Shorter Men Live Longer: Study
Short height and a long life have a direct connection in Japanese men, according to new research published in the journal PLOS ONE.
The secret short men hold lies in their genes. The study found that shorter men tend to have a protective form of the longevity gene, FOXO3, leading to smaller body size during early development and a longer lifespan. Shorter men were also more likely to have lower blood insulin levels and less cancer.
"This study shows for the first time that body size is linked to this gene," Dr. Bradley Willcox, professor at the University of Hawaii, said in a statement. "We knew that in animal models of aging. We did not know that in humans. We have the same or a slightly different version in mice, roundworms, flies, even yeast has a version of this gene, and it's important in longevity across all these species."
The research is based on the Kuakini Honolulu Heart Program (HHP) and the Kuakini Honolulu-Asia Aging Study (HAAS).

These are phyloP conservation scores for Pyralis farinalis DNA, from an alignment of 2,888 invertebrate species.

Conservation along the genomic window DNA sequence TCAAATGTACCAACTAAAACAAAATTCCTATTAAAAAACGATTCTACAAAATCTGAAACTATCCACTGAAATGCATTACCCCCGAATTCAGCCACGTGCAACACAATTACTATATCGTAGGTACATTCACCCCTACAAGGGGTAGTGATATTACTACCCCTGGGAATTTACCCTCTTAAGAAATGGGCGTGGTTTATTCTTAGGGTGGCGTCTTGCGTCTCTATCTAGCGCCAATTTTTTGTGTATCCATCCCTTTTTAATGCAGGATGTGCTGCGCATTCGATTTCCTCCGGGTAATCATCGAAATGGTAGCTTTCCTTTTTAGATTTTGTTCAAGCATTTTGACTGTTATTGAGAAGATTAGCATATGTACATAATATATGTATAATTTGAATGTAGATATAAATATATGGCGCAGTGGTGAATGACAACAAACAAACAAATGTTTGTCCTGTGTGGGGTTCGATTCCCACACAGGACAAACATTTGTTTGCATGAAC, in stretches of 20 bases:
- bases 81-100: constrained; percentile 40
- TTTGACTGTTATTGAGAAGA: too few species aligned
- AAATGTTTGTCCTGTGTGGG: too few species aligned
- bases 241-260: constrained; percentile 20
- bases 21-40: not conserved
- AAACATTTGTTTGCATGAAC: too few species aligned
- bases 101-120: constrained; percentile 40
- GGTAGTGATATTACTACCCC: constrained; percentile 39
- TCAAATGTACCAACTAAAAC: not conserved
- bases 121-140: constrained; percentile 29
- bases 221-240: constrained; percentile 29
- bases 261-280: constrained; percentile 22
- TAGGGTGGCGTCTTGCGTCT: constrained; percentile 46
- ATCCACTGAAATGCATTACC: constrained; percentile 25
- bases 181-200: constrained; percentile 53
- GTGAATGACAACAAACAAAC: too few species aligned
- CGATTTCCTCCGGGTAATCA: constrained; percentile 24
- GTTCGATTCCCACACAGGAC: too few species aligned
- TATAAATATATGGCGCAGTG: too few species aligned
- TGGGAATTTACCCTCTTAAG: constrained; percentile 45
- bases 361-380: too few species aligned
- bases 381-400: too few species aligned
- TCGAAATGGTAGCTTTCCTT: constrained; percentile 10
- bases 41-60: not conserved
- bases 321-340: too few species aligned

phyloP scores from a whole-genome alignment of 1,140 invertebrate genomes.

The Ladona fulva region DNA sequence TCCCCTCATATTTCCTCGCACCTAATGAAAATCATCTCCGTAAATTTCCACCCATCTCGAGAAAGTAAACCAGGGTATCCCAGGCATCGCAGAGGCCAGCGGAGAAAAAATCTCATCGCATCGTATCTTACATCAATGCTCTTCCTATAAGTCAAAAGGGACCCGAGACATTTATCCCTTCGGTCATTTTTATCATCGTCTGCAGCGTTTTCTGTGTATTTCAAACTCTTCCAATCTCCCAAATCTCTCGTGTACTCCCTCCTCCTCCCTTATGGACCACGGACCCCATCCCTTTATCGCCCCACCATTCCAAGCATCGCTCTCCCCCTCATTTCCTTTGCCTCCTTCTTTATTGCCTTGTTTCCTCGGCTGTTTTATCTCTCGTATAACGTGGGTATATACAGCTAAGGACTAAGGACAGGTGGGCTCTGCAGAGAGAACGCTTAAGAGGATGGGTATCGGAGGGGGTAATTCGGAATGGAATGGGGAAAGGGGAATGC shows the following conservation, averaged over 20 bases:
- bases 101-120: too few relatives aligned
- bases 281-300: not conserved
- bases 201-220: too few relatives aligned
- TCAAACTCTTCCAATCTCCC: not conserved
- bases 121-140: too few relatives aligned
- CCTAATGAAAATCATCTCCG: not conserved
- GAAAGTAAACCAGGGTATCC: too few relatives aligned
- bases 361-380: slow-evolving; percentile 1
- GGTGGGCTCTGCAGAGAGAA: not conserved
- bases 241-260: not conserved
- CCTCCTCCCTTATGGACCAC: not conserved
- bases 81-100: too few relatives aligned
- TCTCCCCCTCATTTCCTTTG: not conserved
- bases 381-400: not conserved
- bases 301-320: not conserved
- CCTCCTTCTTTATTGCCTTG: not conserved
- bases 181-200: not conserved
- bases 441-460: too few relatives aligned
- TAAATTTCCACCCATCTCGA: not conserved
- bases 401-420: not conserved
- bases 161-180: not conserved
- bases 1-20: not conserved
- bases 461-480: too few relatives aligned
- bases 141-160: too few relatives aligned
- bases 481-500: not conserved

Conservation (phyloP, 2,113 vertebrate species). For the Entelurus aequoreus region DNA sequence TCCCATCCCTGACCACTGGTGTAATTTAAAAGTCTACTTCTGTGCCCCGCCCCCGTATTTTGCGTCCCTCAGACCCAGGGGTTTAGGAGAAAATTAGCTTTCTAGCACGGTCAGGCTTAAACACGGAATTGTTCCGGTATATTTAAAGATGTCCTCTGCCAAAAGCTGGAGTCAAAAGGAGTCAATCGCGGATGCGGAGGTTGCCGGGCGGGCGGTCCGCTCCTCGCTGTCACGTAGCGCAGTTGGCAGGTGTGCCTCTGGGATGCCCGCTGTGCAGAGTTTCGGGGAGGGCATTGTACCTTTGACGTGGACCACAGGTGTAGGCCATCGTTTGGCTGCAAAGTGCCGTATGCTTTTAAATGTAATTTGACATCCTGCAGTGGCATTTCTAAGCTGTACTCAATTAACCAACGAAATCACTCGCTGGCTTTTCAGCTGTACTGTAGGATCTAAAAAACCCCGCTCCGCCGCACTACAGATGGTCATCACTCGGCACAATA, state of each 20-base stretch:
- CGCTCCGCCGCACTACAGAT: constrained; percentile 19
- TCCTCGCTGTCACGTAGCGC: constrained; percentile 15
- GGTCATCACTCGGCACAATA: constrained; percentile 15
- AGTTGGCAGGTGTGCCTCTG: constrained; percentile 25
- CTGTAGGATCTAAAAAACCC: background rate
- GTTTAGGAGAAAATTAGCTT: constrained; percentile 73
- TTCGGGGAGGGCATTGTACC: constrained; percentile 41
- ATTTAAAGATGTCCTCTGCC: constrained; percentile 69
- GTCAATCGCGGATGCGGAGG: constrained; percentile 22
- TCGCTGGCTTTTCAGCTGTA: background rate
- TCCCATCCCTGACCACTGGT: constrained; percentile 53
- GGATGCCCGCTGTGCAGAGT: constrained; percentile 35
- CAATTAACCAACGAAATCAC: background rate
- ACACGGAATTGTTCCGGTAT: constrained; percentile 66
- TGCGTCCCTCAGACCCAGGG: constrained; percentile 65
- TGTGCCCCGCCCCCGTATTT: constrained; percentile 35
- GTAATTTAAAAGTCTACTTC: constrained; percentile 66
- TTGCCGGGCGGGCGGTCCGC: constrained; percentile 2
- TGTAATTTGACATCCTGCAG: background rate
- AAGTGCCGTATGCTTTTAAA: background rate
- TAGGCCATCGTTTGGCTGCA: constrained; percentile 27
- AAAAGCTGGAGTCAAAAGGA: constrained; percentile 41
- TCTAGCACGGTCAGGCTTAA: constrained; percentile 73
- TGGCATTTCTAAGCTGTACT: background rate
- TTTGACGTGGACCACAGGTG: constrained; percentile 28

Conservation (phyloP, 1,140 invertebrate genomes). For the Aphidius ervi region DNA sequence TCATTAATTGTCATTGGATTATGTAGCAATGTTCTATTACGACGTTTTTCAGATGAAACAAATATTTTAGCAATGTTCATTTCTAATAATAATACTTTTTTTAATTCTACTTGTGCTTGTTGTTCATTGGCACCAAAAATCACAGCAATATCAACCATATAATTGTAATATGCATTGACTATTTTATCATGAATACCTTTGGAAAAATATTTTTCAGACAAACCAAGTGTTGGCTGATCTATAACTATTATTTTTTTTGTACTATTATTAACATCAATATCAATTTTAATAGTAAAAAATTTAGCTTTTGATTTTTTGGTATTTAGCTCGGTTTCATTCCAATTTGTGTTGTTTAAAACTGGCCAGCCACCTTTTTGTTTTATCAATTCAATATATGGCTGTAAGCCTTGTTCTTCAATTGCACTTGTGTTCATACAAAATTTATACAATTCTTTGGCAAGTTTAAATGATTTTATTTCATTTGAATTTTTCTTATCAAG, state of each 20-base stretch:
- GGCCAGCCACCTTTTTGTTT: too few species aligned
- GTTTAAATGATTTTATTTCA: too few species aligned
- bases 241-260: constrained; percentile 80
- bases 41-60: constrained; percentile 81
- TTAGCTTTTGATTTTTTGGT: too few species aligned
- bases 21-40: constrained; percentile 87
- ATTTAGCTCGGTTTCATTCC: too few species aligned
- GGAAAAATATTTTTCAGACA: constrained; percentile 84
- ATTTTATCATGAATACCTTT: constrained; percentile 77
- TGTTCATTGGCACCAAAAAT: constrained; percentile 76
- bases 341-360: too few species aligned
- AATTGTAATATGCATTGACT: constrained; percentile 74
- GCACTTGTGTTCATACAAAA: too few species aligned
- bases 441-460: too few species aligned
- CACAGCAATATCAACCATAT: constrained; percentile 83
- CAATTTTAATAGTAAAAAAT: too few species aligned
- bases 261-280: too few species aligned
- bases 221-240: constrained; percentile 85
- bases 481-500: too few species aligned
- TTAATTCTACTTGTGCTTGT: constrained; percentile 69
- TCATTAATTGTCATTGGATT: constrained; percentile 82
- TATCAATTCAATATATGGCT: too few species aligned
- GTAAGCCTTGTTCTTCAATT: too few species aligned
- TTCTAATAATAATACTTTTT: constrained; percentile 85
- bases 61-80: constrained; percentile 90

Parrticipants were split into two groups: those that were 5-foot-2 and shorter and 5-foot-4 and taller. The findings showed that men who were 5'2 and shorter lived the longest. And the taller they were, the shorter they lived.
Although, Willcox notes, there is no specific height or age range that should be targeted as a cut-off in the study, in part because "no matter how tall you are, you can still live a healthy lifestyle" to offset lacking the longevity-enhancing form of the FOXO3 gene.
The Kuakini HHP - one of the largest studies of Japanese-American men to include epidemiological and clinical data for almost 50 years - started in 1965 with 8,006 men. About 1,200 men from the study lived into their 90s and 100s, and approximately 250 of those men are still alive today.